But I have never gotten over feelings of jealousy regarding my second book, a sappy little Christmas story called, The Presents of Angels. (You can get it on Amazon, too, but better yet, if you would like a copy, let me know, and I will send you one.) When Unrighteous Dominion didn’t take off like I thought it might, I followed the lead of another writer, Richard Paul Evans. He originally self-published a little Christmas book called, The Christmas Box. He then went to everyone he knew and told them if they bought one copy, he would give them another to give away as a present. That year, I received at least two copies of his book as a present from relatives. His marketing campaign was so successful a leading publisher decided to publish it. Since then, Evans has published over thirty novels, all of which have been New York Times bestsellers. There are more than 30 million of his books in print worldwide, and they have been translated into more than 24 languages. I read The Christmas Box (and at least one other of his novels), and to this day, I cannot understand its success. The Presents of Angels is far superior. I know I’m biased, but many others agree with me. I even got it published by a small publishing company. But the commercial success of The Presents of Angels has been limited. I would have been happy if I had one-tenth of the success of Mr. Evans. I am hoping my jealousy will motivate me to continue to write. That is one of the reasons behind this blog. And the sequel to The Presents of Angels is on the horizon.

The movie, Atonement,[iii] dramatically illustrates the unintended consequences of jealousy. But here, envy, more than jealousy, is involved. [Spoiler Alert!] A thirteen-year-old girl has a crush on her older sister’s boyfriend. When she catches them making love, her envy leads her to accuse the boyfriend of the rape of her cousin, even though she saw the real perpetrator. That one act of envy ends up destroying the lives of both her sister and her boyfriend. The young girl, now 18, tries to make things right in this scene:

But in an interesting twist at the end, this girl learns that it is too late to make things right, and so she attempts to atone for her envy-motivated actions by publishing their story.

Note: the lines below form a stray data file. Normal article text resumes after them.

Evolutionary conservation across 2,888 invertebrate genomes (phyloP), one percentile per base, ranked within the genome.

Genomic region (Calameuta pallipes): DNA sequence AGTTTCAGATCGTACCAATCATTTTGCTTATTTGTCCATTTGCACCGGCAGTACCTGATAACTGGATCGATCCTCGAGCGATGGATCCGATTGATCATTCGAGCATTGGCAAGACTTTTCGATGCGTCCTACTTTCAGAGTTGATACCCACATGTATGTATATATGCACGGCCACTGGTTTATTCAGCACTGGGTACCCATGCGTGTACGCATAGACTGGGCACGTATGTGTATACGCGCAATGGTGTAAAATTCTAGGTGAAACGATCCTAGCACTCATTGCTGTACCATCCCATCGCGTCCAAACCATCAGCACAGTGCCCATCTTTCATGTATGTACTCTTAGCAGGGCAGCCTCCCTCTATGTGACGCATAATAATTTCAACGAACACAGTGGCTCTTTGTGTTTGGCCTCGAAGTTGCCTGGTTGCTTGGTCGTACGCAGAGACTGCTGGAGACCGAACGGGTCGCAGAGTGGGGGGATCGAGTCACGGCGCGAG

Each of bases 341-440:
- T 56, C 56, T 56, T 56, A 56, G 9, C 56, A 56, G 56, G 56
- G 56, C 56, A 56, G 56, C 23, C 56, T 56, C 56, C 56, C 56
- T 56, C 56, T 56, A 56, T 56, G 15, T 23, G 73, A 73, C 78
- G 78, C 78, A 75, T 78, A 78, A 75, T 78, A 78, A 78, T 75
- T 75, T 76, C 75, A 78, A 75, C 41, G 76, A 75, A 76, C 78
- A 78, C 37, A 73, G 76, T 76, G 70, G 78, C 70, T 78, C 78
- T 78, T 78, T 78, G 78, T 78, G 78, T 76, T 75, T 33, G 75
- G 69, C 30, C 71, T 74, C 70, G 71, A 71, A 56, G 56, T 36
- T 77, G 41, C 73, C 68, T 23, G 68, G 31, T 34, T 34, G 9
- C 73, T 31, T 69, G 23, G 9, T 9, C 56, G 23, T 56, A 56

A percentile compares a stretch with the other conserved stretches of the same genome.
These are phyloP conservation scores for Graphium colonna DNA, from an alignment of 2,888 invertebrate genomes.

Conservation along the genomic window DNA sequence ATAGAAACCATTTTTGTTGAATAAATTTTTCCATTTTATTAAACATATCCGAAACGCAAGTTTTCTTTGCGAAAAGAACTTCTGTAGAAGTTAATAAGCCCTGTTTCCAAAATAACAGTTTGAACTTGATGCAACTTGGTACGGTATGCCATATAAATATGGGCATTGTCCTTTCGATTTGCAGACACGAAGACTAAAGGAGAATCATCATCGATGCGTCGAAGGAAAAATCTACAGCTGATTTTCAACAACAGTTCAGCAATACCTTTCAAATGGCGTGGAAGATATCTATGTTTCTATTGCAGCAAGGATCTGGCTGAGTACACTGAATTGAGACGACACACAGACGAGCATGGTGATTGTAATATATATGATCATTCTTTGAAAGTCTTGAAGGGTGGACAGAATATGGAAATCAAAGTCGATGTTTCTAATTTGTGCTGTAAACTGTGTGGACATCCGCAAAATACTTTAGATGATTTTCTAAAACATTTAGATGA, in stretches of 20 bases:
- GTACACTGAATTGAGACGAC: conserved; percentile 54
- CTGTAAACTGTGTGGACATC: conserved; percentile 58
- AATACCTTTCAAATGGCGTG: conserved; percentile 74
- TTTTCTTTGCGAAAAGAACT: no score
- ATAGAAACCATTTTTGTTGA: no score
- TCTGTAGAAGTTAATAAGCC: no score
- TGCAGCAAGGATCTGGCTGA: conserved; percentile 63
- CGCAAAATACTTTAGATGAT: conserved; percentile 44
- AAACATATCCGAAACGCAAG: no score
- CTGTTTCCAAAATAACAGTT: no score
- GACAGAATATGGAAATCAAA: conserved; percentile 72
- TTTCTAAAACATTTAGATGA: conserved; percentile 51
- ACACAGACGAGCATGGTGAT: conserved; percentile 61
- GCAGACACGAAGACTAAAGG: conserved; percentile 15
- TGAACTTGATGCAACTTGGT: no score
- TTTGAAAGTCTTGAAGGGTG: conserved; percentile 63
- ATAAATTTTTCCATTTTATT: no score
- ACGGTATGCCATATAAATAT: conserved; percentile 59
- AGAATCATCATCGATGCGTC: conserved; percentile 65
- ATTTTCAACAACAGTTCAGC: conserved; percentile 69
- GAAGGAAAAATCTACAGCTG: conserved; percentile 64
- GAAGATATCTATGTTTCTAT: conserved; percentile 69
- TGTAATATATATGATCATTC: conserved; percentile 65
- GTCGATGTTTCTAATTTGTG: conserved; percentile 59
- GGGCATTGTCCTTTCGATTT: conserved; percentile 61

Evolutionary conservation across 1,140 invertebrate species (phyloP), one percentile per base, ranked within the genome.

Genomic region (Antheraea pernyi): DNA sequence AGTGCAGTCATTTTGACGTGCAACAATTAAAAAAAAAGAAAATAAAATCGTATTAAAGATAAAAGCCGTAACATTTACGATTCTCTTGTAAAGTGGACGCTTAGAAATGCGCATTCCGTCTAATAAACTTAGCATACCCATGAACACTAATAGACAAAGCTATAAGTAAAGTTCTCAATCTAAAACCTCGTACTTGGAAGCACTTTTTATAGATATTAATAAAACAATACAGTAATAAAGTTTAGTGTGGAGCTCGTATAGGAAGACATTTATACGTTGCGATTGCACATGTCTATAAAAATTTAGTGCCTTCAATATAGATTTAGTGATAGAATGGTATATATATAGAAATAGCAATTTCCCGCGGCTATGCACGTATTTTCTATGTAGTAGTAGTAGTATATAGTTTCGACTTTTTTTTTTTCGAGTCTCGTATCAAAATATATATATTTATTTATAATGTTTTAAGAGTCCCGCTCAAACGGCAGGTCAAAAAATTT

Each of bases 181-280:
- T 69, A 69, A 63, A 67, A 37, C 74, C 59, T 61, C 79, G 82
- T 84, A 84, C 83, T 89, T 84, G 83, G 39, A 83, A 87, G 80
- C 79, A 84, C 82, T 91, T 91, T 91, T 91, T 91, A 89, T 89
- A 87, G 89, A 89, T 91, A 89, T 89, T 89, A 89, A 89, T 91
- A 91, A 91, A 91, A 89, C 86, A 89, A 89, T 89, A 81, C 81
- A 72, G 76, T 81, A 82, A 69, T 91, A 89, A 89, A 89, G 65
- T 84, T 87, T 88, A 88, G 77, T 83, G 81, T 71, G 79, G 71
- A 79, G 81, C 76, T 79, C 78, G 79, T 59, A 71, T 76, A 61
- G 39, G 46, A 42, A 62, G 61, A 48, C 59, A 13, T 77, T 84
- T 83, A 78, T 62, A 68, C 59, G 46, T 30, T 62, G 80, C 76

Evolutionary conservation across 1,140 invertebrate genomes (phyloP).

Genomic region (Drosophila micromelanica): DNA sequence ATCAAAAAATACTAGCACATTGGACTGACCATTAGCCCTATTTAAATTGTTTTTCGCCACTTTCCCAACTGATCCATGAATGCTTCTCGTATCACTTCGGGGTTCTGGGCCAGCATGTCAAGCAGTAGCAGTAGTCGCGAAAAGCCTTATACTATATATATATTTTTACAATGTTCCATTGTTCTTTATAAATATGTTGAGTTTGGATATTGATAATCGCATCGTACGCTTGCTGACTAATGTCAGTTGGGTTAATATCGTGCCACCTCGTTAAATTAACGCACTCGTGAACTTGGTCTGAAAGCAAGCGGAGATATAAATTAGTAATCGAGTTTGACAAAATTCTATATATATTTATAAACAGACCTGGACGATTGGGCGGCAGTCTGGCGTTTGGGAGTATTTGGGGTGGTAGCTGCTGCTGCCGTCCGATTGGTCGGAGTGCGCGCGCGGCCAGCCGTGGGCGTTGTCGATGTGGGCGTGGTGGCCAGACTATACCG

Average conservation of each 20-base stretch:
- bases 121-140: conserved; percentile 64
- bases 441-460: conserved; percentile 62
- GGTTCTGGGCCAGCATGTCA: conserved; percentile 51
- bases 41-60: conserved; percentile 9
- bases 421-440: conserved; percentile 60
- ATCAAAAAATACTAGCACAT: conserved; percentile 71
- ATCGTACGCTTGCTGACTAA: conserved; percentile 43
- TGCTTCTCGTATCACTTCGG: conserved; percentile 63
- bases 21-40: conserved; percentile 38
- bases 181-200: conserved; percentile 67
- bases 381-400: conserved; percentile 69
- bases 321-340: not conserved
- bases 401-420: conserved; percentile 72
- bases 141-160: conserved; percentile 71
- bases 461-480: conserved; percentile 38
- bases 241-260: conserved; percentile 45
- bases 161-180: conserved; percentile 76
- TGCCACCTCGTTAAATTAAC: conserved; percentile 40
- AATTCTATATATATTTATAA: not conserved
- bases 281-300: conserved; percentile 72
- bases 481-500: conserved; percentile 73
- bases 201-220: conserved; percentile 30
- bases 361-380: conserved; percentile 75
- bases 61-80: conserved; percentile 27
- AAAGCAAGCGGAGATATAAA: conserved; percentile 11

One of the saddest unintended consequences of jealousy (and sometimes envy) is that the person you are jealous of often doesn’t know about your jealousy. They continue to live their lives as they normally would, while you are left to let your emotions fester, harming no one but yourself. Richard Paul Evans has no idea I am jealous of him. Janene’s old boyfriend would probably laugh if he heard I was jealous of him since I got the girl. And even if my former boss at ExxonMobil knew I was jealous of him, which he probably does, he was not about to change his position and status to appease my jealousy. My jealousy, then, only hurt me.

One thing to remember is jealousy is a normal reaction to things that happen to us and others. Experience has taught me that jealousy can be a good thing if it motivates you to do something or to do something better, such as improving a skill, talent or craft. But it can also discourage us to the point where we give up on something we do well. And envy only leads to hate and potentially the destruction of other people’s lives. I hope we will always know the difference between jealousy and envy, and only use jealousy to motivate us for the better.

[i] My Best Friend’s Wedding

  • Production Companies: TriStar Pictures, Zucker Brothers Productions, and Predawn Productions
  • Director: P. J. Hogan
  • Screenwriter: Ronald Bass
  • Starring: Julia Roberts, Dermot Mulroney, and Cameron Diaz
  • Release date: June 20, 1997

[ii] Toy Story

  • Production Companies: Pixar Animation Studios and Walt Disney Pictures
  • Director: John Lasseter
  • Screenwriters: John Lasseter and Pete Docter
  • Starring: Tom Hanks and Tim Allen
  • Release date: November 22, 1995

[iii] Atonement

  • Production Companies: Universal Pictures, StudioCanal, and Relativity Media
  • Director: Joe Wright
  • Screenwriter: Christopher Hampton (based on the novel by Ian McEwan)
  • Starring: James McAvoy, Keira Knightley, and Saoirse Ronan
  • Release date: January 11, 2008



I Hate it When I’m Angry

People are going crazy over Colin Kaepernick again. This time, Nike is to blame (or praised, depending on your point of view). Nike just made Mr. Kaepernick a spokesperson for its new ad campaign on the thirtieth anniversary of its “Just Do It” ads. You would have to be living in a far away country if you are not aware of Kaepernick’s protest against racial injustice and law enforcement’s treatment of minorities by his kneeling during the national anthem. Many people, though, have looked at his protest as disrespect for the American flag and the military who protect this country. The announcement by Nike in support of Kaepernick has caused some of those people to boycott Nike and even burn their Nike shoes and socks, while others have stood with Nike and Kaepernick. In short, if we listen to all the chatter, we are racist if we do not support Kaepernick, but if we do, we are disrespecting the flag and the military. There is no middle ground. How did the world get so polarized? Meanwhile, Nike, one advertising expert has estimated, has received more than $43 million in free media exposure.